Route: From Tomahawk Basin
Posted On: 2022-05-23, By: supranihilest
Info: The La Plata are very dry right now, especially anything south facing. There's still a good base of snow in the floor of the basin, which is good because it speeds up the ascent/descent that would otherwise be on super loose and annoying talus. Get up to Mount Moss' south ridge either on snow or rock, then either ascend Moss or traverse under it towards Lavender. Lavender consists of three summit blocks of nearly identical elevation, the western block is the true summit. There's a Class 3+ gully to climb between the western and middle summit. The rock is generally solid but there is some loose stuff; we had fresh, powdery snow and a little bit of ice to deal with. Exposure is moderate and the scramble is short, 20-30 feet. Traverse west around to the back of the summit block to reach a one-move Class 3 scramble to the very top. Gear: nothing special needed, climbable up and down in trail runners right now. Traction was nice for the snow but not necessary. Be careful not to slip on snow on the descent off Moss' south ridge, there's cliffs at the end of the snowfields. Helmet strongly recommended, there's tons of loose rock in the La Plata.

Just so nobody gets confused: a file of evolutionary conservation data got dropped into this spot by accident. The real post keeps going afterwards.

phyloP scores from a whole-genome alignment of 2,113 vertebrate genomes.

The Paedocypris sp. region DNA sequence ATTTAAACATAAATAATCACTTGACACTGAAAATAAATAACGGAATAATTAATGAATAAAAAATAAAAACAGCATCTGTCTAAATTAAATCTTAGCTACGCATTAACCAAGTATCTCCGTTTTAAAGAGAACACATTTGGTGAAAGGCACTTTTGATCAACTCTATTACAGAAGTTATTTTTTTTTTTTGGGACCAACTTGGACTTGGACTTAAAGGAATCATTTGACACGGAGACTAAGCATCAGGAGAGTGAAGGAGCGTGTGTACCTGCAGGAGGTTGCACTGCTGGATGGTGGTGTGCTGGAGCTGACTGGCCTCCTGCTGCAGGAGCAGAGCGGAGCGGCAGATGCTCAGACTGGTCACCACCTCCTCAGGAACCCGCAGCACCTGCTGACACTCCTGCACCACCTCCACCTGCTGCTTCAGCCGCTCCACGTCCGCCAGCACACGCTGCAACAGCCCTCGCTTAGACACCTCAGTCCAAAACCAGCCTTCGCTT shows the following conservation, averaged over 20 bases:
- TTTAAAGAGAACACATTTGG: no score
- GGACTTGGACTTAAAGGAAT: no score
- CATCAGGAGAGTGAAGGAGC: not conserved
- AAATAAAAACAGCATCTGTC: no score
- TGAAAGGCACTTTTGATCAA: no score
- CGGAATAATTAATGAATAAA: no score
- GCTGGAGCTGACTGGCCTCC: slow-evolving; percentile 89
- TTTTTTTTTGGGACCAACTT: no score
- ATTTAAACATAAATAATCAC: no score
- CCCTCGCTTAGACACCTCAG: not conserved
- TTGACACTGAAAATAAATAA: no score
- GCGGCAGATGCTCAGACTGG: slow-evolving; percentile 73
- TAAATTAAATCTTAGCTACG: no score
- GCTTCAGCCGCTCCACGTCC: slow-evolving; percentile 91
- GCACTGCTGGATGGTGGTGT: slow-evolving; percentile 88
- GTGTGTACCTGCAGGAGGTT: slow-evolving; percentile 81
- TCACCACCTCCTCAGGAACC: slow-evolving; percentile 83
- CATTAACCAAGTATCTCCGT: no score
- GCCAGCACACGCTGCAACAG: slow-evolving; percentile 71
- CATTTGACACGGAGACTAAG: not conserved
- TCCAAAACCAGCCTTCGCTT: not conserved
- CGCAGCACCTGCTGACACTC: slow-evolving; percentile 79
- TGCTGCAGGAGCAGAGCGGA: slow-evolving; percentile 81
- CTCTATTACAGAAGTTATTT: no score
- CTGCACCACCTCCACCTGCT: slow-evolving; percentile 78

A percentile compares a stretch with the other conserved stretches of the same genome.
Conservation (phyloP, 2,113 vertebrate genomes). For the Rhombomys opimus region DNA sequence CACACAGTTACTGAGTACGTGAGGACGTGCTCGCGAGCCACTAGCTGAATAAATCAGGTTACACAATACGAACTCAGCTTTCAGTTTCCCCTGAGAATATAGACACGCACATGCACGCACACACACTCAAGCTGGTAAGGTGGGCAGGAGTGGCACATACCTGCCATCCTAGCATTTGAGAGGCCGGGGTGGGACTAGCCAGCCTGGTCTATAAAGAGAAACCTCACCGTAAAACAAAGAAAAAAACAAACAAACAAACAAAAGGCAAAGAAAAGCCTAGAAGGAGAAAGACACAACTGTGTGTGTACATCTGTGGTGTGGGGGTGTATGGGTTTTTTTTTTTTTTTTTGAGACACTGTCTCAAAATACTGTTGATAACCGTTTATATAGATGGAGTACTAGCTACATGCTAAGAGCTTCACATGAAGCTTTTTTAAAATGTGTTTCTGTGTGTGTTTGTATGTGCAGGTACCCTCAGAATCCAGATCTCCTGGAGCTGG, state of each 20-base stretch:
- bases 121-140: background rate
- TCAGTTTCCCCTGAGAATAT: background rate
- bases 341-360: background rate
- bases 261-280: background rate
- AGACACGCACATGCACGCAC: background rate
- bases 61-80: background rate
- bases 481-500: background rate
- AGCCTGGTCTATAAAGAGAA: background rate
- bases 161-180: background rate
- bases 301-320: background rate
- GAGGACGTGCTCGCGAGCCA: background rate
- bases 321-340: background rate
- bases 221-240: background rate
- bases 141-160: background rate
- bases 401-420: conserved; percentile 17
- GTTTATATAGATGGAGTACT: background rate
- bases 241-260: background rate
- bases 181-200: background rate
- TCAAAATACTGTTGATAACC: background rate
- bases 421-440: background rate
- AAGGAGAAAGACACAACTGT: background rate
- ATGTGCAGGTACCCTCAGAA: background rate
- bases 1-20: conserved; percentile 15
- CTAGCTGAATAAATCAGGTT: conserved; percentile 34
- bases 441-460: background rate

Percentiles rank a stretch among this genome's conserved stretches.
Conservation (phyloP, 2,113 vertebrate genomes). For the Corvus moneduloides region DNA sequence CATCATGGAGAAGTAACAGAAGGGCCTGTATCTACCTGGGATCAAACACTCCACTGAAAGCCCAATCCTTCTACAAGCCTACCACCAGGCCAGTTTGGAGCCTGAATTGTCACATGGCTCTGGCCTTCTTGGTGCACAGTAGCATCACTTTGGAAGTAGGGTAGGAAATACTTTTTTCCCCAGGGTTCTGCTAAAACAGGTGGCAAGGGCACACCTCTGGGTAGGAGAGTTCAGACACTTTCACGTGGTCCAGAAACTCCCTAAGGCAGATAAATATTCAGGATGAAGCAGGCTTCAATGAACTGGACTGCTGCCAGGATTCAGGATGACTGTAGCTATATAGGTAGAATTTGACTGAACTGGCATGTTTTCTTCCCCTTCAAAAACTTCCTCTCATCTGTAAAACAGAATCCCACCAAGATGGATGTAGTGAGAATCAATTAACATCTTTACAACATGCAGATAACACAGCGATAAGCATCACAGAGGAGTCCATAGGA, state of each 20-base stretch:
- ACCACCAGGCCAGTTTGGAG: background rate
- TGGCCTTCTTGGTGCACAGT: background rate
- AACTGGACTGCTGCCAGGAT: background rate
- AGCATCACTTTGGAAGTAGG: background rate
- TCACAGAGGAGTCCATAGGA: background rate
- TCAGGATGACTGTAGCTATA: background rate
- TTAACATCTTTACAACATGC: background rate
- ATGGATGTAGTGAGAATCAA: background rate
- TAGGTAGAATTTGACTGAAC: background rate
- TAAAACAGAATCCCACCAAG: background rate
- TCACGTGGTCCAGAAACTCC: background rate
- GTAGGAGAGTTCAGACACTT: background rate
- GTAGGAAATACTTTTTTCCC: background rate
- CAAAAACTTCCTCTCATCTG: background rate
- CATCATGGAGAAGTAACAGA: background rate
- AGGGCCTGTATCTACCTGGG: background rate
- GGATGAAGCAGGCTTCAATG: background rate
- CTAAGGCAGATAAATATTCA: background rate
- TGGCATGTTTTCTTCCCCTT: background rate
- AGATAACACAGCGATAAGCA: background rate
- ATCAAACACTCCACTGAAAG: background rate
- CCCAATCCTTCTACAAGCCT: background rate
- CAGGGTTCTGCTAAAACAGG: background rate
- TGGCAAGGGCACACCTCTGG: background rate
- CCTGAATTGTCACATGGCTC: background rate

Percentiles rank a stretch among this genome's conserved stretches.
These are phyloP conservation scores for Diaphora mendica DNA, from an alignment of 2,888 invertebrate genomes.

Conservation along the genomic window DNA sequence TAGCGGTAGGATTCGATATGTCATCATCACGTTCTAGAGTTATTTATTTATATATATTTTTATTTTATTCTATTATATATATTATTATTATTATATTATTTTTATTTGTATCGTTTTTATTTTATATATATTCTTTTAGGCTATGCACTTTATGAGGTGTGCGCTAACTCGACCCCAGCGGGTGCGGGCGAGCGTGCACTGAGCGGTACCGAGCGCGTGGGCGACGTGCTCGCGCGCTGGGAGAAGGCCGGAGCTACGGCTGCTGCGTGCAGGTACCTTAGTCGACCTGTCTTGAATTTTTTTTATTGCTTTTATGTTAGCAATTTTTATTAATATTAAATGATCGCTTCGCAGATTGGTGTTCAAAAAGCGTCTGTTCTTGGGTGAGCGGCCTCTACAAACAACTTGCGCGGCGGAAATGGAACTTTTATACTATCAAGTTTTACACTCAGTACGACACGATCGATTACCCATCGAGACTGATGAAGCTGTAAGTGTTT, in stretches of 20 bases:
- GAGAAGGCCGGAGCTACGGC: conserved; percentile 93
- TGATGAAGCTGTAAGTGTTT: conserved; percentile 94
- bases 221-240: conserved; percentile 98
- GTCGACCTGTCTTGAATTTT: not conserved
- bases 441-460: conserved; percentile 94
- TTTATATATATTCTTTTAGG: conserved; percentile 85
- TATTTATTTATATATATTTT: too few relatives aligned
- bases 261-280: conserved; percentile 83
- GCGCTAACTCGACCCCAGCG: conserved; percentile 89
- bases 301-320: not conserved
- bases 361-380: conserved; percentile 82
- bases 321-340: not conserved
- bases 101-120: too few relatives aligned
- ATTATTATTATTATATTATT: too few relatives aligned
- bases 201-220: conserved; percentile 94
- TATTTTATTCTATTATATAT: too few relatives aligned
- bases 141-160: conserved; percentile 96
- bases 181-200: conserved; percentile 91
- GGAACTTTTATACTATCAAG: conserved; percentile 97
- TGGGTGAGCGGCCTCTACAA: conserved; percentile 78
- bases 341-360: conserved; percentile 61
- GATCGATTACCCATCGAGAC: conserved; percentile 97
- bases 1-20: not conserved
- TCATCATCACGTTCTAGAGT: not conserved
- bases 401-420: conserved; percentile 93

Route: Southeast Ridge
Posted On: 2014-09-04, By: TravelingMatt
Info: The standard route (and that in Dave Cooper's book) uses the gully halfway between Lavender and Moss to gain the ridge between the two summits. This gully is steep, loose and still contains snow. By any measure it is technical. Instead I ascended about 100 feet to the right (north) on Class 4 rock. This rock was fairly stable and reasonable on descent, although test all holds. The scree approaching it was unpleasant and loose, but at least wasn't packed dirt. Once on the ridge, Moss goes Class 2 and Lavender goes high-end 3 with some exposure but solid. Consensus is the westernmost summit of Lavender is highest; that is where the summit register is.